When Neal Maxwell was driving across the Nevada desert he pondered on the landscape around him and later he made a statement something like, "Don't be impatient with the flat periods in our lives, these are the times we should reflect on the hills and valleys we have lived through, and prepare for the new terrain coming up."
I have driven the Nevada desert many times, especially when I had a young family and after several trips, I too pondered and came to a strong conclusion, " Somebody should blow up everything from Wendover to Salt Lake City, just a giant...KABOOM...and we'd all be the better for it."
Needless to say - the differences between us are all too obvious. Yet now that I fly to Salt Lake City instead of drive, I admit I recall with fondness some of the adventures along the flat roads. When Roy and I were just married we'd have hour long talks that led us down unexpected and illuminating highways of thoughts.
Then with the young children, the hundreds of games of "In My Grandfathers Tool Shed, there was a....", and "The Minister's Cat is an....alligator cat", or the plethora of traveling songs, the worst being "100 Bottles of Beer on the Wall."
As a young child, staring out the window of the back seat and watching the shadows speed past, while the humming sounds of the tire and engine lulled me into a sort of halfway world, where I seemed to float somewhere above myself.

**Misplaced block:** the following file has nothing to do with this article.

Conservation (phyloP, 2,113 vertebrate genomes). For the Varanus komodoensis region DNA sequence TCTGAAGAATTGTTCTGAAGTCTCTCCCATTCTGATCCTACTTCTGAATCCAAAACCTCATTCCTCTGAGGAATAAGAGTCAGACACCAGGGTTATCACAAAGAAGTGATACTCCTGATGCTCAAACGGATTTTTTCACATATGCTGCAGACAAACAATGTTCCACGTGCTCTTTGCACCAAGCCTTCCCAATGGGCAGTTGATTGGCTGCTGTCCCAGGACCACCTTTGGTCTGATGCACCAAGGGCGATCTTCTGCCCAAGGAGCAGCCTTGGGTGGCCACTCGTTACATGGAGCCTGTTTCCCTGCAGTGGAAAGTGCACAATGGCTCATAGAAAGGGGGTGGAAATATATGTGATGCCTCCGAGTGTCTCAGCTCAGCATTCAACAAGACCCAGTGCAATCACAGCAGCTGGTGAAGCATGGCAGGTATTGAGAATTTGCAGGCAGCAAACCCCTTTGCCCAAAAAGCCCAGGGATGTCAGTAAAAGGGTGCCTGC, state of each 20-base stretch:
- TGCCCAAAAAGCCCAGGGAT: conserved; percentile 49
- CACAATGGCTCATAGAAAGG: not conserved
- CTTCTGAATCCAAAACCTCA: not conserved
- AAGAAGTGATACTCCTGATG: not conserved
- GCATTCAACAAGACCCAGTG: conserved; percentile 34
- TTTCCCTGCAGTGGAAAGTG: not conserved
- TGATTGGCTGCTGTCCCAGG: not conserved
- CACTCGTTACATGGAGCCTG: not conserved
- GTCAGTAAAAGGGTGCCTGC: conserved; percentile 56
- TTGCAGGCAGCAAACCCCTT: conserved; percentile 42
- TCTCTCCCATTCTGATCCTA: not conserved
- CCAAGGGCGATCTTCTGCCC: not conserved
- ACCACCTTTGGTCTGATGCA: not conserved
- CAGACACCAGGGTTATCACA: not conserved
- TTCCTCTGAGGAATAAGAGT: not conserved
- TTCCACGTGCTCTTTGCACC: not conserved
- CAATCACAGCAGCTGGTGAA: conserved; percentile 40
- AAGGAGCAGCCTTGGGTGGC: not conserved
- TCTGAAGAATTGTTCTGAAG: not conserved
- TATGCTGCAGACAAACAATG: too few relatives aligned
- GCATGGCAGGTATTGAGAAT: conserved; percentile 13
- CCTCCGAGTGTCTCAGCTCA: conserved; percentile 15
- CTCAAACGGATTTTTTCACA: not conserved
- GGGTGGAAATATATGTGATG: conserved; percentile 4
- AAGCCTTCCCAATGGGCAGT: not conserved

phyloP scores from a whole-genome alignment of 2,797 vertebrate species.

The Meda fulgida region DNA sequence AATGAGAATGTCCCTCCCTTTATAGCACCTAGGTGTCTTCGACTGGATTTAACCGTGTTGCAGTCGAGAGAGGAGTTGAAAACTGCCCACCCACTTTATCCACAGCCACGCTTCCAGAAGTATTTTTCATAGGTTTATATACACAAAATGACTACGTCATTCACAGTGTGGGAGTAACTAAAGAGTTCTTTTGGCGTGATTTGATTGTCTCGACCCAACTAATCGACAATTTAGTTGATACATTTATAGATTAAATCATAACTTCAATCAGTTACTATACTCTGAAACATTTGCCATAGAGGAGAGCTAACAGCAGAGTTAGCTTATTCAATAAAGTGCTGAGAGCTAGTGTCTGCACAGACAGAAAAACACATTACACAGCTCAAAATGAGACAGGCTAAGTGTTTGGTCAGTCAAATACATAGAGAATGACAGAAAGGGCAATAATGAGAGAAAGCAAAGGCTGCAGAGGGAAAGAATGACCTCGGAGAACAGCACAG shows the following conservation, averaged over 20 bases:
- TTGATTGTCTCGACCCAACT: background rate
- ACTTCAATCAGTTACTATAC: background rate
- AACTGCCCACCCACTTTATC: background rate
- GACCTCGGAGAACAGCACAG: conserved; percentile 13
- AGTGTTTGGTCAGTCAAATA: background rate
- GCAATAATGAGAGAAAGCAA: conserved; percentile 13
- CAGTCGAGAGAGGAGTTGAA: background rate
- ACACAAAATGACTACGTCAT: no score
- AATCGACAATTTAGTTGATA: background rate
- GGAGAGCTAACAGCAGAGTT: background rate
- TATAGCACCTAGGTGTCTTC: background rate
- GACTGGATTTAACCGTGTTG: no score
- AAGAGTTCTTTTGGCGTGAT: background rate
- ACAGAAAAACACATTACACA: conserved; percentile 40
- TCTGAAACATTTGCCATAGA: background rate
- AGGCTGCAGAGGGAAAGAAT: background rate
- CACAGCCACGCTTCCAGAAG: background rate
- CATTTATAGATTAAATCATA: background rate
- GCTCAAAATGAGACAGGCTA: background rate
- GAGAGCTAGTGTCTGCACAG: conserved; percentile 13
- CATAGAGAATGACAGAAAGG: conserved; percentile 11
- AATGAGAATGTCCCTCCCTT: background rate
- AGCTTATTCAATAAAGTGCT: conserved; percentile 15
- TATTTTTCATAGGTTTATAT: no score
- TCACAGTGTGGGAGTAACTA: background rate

Some of my favorite times were the magical "Toby" stories that kept the children enthralled for another thirty miles. Roy sometimes took a turn story telling and they would invariably be about cowboys, and ranches, which we patiently endured, except for Pat, who would come from the back corner of the van for the first time of the trip and perch himself as close to his dad as possible. Once he was so engrossed in the story, that when Roy got to the part when the rancher nursed the cowhand back to health, young Pat cried out in horror, "He NURSED him!!!!"
Yeah, I guess there is a place for the flat, monotonous, boring stretches of our lives. They can sometimes turn out to be paths of wonder.